Bank Employee Plants Malware on ATMs

A Bank of America employee has been charged with installing malware on ATMs in North Carolina. The employee, who was a member of the bank’s IT staff, was able to withdraw cash without leaving transaction records from the ATMs over the course of 7 months during 2009.

The charges were filed the same day that credit card company Visa warned the banking industry that Eastern European ATM malware recently showed up in America for the first time. That code, initially spotted last year on some 20 ATMs in Russia and Ukraine, was designed primarily to capture PINs and bank card magstripe data, but also allowed thieves to instruct the machine to eject whatever cash was still in it… At least 16 versions of the East European malware have been found so far and were designed to attack ATMs made by Diebold and NCR, according to the April 1 Visa alert. There is no information tying the malware found in Russia with the malware allegedly used by Caverly.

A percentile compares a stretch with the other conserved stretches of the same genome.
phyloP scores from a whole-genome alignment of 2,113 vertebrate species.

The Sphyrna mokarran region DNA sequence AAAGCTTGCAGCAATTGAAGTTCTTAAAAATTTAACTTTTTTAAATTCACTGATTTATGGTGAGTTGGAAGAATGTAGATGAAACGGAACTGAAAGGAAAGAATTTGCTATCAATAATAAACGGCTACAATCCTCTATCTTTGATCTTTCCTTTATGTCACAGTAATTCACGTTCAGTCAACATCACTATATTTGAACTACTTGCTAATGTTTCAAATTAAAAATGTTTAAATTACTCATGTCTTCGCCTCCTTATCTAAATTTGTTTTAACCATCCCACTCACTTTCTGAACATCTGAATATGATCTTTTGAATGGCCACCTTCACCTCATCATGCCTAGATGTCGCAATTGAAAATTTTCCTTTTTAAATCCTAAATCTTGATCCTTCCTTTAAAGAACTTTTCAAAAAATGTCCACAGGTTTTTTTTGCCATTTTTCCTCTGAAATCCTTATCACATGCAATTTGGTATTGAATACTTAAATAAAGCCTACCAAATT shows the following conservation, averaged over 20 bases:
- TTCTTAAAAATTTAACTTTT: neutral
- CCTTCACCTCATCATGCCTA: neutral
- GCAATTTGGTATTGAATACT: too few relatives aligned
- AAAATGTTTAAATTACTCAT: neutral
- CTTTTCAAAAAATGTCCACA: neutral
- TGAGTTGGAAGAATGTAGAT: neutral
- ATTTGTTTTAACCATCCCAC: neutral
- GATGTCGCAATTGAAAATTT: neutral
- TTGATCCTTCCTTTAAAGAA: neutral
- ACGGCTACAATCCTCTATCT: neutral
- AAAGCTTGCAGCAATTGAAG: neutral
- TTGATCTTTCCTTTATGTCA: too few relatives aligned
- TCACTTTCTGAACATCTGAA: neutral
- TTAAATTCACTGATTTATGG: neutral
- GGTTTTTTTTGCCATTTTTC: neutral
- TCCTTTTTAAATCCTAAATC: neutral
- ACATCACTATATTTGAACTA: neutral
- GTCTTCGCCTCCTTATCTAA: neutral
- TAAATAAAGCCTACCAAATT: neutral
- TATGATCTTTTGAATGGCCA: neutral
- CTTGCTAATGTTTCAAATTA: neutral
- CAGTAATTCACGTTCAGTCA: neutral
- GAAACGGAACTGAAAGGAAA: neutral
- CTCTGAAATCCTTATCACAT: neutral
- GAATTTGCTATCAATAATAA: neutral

Further details available at Wired’s Threat Level